Michael and Veronica Boyce want to develop the eight acres they own on the east end of St. Croix to build between 80 and 100 condominiums.
The couple is asking for a zoning change from R-2 (Residential-Low Density-One and Two Family) to R-3 (Residential-Medium Density).
The request has been met with opposition from neighbors, and it received a negative recommendation from the Department of Planning and Natural Resources. However, their request was granted universal approval from senators Wednesday at a Committee of the Whole meeting.
What apparently won over the senators was Michael Boyce’s rebuttal to the neighbors and the assessment by DPNR.
“I have sat in these chambers for quite some time and heard defenses against government rulings, but that was the best one ever,” Sen. Athneil Thomas said, adding that Boyce had “a fantastic vision.”
Sen. Alicia Barnes said, “I clearly heard Boyce articulate a vision. DPNR is trying to limit that vision.”
Boyce started his presentation by saying that his family has been on St. Croix since 1740. He said the couple had worked in Africa for 10 years but returned home because his mother told him he was leaving her to die alone. As they returned home, they came intending to develop their property.
He then went on to describe what he envisioned.
“Being a completely green complex would have put us in a class by ourselves. Our starting prices for the two-bedroom units would have been $600,000. The three-bedroom units would be $800,000 and our super deluxe units four-to-five bedroom with a panoramic view of both shores would have started at $1,225,000. From the top of the property, there is a panoramic view of both shorelines. The north side has views from Judith’s Fancy to Cramer’s Park. The southern view encompasses the castle to the east down to Limetree in the west.”
But that was not all.
“Because there are no real shopping venues in the east end, we also wanted to develop a high-end shopping complex,” he said. “It would be a mixed-use complex built on three levels.”
“The first level will have [but not limited to] a grocery store, laundromat, hair/nail styling salons, bakery/coffee boutique, urgent-care medical center, fast food restaurant, an upscale farmers market and a police substation [that we would provide free of charge to the police department].
“The second floor will be office spaces, doctor offices, dentist, eye care services, lawyer’s offices, realtor and other professional services.
“The third floor would have been high enough to provide a fantastic view of Buck Island and the Caribbean Sea. Here we would have an upscale restaurant, along with residential units. Some of the residential units would have been long-term, rental units, and some would have been short-term luxury vacation rentals. At just a 10-minute walk to the beach, it would have been an ideal addition to the island’s tourism economy that has such a shortfall of hotel rooms.”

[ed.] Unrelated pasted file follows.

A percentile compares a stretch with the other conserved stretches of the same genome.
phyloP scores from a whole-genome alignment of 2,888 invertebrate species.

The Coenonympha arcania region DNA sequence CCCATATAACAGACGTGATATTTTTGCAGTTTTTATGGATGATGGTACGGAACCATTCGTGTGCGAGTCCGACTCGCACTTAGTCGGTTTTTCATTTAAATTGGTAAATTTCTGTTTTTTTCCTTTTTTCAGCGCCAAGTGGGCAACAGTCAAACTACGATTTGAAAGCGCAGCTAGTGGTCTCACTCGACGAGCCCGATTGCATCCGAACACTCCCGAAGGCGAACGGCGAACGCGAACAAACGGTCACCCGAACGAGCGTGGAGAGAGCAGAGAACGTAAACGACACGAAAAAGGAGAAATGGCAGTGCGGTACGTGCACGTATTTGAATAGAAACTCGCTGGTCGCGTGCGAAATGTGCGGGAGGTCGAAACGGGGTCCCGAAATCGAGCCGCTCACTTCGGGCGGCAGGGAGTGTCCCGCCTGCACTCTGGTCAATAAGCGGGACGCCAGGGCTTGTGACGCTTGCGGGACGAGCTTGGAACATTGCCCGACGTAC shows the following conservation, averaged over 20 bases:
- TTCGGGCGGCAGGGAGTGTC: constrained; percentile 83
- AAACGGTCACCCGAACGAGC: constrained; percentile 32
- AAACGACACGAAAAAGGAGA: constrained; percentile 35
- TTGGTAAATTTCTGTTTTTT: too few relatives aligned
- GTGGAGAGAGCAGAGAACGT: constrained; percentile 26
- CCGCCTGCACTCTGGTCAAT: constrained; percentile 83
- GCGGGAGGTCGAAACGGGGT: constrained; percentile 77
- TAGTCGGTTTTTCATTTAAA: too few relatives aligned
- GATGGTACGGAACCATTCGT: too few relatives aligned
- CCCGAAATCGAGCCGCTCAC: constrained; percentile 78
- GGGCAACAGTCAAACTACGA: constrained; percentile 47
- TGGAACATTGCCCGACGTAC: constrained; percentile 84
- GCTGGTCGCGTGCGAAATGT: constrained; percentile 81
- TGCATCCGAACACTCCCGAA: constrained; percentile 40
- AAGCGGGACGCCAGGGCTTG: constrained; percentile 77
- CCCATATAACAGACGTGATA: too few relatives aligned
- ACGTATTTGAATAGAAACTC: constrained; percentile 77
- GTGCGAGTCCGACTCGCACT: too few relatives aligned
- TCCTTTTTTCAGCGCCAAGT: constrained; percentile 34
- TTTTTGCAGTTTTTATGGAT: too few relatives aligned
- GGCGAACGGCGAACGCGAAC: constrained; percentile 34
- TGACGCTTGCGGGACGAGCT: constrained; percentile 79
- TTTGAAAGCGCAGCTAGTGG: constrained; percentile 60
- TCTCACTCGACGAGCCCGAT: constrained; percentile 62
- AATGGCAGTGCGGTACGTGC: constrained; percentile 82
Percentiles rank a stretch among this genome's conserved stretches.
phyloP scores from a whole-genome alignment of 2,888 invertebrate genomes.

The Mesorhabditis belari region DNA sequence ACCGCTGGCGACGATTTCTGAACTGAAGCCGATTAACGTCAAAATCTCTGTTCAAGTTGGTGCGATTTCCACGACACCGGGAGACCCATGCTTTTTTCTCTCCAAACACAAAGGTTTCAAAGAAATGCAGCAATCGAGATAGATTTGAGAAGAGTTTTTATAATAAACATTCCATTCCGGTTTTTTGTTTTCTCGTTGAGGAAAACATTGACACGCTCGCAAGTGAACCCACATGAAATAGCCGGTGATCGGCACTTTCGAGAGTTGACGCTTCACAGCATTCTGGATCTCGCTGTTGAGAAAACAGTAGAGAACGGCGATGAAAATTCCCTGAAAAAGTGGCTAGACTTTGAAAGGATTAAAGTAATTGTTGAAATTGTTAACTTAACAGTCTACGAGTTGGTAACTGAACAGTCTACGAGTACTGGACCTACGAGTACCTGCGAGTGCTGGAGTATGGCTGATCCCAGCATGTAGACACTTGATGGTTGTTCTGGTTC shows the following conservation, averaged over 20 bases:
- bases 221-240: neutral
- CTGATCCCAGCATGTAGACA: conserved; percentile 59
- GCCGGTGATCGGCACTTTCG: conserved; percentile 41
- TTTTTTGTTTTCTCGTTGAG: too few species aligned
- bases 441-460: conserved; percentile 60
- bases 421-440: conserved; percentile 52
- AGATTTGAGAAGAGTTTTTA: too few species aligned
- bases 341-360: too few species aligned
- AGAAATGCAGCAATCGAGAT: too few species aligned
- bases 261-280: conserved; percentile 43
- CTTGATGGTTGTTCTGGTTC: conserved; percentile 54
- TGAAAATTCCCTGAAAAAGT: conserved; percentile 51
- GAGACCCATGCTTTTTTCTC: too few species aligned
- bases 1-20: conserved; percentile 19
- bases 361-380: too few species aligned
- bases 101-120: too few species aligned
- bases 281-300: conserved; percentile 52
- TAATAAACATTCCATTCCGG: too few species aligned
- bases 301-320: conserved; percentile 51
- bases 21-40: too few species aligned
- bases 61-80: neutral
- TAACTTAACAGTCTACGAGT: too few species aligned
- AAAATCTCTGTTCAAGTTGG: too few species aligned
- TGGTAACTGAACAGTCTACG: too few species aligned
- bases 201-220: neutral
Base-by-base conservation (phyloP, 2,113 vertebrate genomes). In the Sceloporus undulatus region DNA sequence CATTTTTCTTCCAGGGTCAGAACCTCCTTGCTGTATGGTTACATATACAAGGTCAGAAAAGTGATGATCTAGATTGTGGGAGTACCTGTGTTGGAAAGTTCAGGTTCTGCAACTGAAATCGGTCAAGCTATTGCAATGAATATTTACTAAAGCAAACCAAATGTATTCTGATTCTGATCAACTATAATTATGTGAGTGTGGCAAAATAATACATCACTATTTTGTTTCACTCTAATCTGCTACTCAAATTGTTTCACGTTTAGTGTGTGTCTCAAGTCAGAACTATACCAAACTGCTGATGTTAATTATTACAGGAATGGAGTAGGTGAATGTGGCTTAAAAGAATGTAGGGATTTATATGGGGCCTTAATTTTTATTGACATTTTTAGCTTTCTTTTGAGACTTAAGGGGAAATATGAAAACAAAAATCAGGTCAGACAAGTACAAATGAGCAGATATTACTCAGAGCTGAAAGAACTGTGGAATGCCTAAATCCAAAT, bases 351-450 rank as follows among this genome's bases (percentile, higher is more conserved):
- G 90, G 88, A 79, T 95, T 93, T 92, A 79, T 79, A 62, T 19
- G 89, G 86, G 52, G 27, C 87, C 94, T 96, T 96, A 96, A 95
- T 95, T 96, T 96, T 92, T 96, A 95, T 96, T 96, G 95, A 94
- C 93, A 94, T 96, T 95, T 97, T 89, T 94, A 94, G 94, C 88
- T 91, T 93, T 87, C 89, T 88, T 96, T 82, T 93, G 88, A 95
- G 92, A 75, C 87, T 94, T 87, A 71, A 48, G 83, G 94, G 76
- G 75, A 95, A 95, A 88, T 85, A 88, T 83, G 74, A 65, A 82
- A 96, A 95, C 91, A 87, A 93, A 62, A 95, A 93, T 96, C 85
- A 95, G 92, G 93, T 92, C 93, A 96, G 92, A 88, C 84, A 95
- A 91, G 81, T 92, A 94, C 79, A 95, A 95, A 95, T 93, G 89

Sen. Stedmann Hodge Jr. said the presentation was “like dropping a bomb in the Senate.”
After describing some of the more mundane elements of the proposal, Boyce went into an item-by-item rebuttal of the criticism of the project.
He said he his condominiums would not block views as neighbors had complained, because the buildings (there could be as many as 10) would be above the neighbors.
As for changing the character of the neighborhood, he said it did not matter, the character of neighborhoods always changes.
As for the claim that property values would drop, he said they might increase and, anyway, the government would be gaining more taxes from a project that could be valued at $100 million.
As for the neighbors’ concern saying there would be noise pollution during construction, he said that was ridiculous. He said that if the government banned all projects making noise during construction, no projects could go through.
An issue that DPNR had with making the zoning change for the project is that the Boyces had no detailed drawing of what the project would look like.
A couple of senators agreed the lack of drawings presented a problem. Sen. Thomas said some drawings were necessary. Sen. Dwayne DeGraff said he supported Boyces’ efforts but, “we have to do it right.”
DPNR Assistant Commissioner Keith Richards said the department was not against the project but had concluded there were better ways to do it than the proposed zoning change.
Boyce ended his description of the proposed project saying, “Our lush green grounds would have stood out as a green oasis in the middle of east end’s sea of dry shrubs. The owners and guests would have had a verdant haven with walking trails, bike riding trails and a number of gazebos, incorporated into the ultimate tropical fruit orchard.”
Boyce said he thought DPNR was biased in its treatment of the proposal. He said he had talked to a person from Coakley Bay Condominiums and was told people from there had worked behind the scenes to stop the project.
Because senators were meeting as a Committee of the Whole, no vote was taken. A vote whether to approve the zoning change will take place in a full Senate session.
All the senators attended the meeting either in the St. Thomas Chamber or remotely.